Is your home’s brick exterior in need of a makeover? Try limewashing! This tried and true technique has been used on brick exteriors for hundreds of years, and the finished product gives your home antique curb appeal. Here’s a look at the basics and some information about tackling this as a DIY project.
The term “limewashing” is often used interchangeably with “whitewashing”, but the two techniques have one key difference. Whitewashing is a process that uses watered down paint to achieve that old world feel. Limewashing, on the other hand, actually uses powdered limestone to create the same effect. Limewashing has been used for centuries to add an extra layer of protection to brick structures, which is why it can add a historical appeal to your home.
One of the best reasons to choose limewashing over other techniques is that it’s environmentally safe. Traditional paint can be toxic and produce fumes. Limewashing, however, is free of solvents and petrochemicals. It’s made of natural lime and pigments and has a high pH level, so it’s great for resisting fungal growth and damage from insects.
Another great reason to choose limewashing when sprucing up your brick exterior is the low cost. You can make your own limewash by mixing hydrated lime with water. A 50-pound bag of hydrated lime can cost as little as $8 from your local home improvement store. You can also purchase limewashing kits that contain everything you need to get started and even specially formulated paints. These will cost you a little more, but if you’re looking for convenience they can’t be beat.
Although nobody is going to tell you that painting the exterior of your home is an easy job, limewashing is about as simple as it gets. If you’re mixing your own limewash, use an 80/20 ratio of water to lime. Stir until you get a consistency like milk. First, hose down a section of the brick to clean it. The bricks should be clean and wet before applying the limewash. Then apply the limewash with a paintbrush, paint roller or paint sprayer, depending on your preference. The best part is that you can achieve the look you’re going for with only one coat. It’s best to apply limewash on overcast days; otherwise, it can dry too quickly. A slow drying time is key to setting it properly.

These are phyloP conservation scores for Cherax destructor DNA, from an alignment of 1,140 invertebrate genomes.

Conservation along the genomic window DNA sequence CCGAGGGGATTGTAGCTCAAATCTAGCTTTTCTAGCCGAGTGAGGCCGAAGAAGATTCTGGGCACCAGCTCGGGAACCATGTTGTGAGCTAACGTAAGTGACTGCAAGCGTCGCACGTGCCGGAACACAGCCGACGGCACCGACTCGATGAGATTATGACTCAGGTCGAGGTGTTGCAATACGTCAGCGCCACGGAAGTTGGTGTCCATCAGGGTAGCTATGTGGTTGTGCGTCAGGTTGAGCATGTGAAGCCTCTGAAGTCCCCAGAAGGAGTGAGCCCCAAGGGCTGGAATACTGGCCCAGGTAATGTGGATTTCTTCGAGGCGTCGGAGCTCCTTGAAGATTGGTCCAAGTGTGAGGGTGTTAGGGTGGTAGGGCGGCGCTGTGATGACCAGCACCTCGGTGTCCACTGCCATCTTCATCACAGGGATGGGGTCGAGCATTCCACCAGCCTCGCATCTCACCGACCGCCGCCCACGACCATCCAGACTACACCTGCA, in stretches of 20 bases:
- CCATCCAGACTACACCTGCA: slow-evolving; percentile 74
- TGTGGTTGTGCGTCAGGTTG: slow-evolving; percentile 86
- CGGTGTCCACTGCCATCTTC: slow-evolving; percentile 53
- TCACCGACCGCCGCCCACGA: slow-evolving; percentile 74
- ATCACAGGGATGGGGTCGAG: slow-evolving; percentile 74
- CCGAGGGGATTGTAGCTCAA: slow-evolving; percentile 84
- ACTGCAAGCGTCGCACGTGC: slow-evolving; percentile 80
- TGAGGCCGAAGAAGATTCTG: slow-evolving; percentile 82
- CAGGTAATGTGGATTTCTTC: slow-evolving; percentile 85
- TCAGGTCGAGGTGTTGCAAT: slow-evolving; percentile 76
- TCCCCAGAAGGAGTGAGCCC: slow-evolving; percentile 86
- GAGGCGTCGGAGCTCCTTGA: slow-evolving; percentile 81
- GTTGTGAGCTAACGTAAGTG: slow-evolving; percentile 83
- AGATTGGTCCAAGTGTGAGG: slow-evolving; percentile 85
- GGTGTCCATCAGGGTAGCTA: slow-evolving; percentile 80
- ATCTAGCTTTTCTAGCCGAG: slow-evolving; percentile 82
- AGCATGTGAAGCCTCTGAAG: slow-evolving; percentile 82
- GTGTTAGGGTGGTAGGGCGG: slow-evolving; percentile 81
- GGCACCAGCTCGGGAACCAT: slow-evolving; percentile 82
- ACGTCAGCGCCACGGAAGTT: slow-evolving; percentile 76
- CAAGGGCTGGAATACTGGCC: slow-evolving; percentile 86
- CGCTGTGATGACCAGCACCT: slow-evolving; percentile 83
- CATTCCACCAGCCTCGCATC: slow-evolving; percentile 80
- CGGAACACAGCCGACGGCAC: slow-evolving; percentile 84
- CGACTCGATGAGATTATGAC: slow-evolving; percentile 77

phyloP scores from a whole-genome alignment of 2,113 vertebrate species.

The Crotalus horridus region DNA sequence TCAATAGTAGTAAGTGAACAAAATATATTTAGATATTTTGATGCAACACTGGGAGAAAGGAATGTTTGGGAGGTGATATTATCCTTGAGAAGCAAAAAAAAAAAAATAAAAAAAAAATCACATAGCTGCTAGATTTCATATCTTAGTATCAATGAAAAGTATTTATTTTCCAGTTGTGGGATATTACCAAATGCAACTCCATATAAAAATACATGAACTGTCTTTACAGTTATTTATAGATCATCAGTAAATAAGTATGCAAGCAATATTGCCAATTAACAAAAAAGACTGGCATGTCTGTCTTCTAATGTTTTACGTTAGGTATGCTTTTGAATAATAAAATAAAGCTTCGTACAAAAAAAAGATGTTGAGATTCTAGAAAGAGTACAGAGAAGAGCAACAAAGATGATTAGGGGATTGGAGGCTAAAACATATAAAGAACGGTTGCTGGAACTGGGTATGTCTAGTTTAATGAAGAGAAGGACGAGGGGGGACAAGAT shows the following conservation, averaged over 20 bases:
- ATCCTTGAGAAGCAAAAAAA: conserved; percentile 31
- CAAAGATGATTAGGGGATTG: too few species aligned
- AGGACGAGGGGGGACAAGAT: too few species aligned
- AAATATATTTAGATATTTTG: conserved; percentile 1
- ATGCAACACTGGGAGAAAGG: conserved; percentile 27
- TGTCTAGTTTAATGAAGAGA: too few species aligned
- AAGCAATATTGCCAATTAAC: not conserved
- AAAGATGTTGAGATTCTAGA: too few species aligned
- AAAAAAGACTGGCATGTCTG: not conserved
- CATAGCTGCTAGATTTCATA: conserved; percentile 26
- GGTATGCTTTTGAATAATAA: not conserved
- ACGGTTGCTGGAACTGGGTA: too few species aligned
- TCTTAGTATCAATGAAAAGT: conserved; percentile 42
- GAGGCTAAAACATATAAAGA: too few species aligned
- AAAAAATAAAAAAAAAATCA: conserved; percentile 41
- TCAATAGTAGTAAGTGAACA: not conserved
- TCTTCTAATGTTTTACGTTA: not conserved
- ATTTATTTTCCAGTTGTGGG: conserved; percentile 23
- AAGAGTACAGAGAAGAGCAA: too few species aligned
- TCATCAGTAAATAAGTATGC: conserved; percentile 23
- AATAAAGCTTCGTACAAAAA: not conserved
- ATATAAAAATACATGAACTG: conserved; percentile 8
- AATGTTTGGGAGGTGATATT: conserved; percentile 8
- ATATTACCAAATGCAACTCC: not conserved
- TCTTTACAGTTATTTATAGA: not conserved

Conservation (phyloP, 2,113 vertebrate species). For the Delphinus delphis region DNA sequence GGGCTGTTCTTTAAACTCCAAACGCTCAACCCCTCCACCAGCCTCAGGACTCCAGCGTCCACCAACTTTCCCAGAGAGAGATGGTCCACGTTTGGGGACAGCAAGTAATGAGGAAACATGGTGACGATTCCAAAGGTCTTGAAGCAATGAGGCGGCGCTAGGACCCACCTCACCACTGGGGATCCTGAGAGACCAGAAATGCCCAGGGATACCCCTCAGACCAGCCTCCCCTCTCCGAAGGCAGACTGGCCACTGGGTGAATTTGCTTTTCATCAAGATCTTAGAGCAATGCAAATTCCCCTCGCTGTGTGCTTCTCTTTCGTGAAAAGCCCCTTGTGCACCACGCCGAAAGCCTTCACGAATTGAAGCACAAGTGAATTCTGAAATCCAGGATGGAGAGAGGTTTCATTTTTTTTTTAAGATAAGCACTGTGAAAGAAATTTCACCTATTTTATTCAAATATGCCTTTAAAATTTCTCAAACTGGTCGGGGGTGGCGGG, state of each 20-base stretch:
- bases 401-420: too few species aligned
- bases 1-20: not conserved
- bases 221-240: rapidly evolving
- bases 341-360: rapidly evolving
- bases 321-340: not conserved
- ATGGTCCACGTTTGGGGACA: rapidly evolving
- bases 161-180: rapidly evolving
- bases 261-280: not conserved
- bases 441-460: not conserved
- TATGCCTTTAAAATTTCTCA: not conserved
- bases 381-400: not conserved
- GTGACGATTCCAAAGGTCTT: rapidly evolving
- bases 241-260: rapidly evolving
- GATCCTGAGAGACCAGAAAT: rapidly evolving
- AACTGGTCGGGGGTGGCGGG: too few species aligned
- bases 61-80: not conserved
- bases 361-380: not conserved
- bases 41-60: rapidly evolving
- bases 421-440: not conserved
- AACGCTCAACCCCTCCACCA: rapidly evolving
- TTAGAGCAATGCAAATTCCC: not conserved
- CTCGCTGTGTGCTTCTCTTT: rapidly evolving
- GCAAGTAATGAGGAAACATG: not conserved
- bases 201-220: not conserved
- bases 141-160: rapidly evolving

While limewash will erode over time, it can add to the historic look of a building. If limewash gets dirty, it can’t be cleaned. However, you can easily apply another coat of limewash over the existing coat. Depending on how weathered you’d like the exterior of your home to look, you can expect to apply a fresh coat of limewash every 5-7 years or longer.
Simple to remove
Unlike paint, which can be very difficult to remove from brick, limewash is something that can be removed with relative ease. If you grow tired of the look, the limewash can be removed with a pressure-washer or even with a stiff brush if you don’t mind using a little elbow grease.
So there you have it. If you’re looking to give your brick exterior a facelift, why not try limewashing? This historic technique will produce modern results that you’re sure to love.
Compliments of Chad Patterson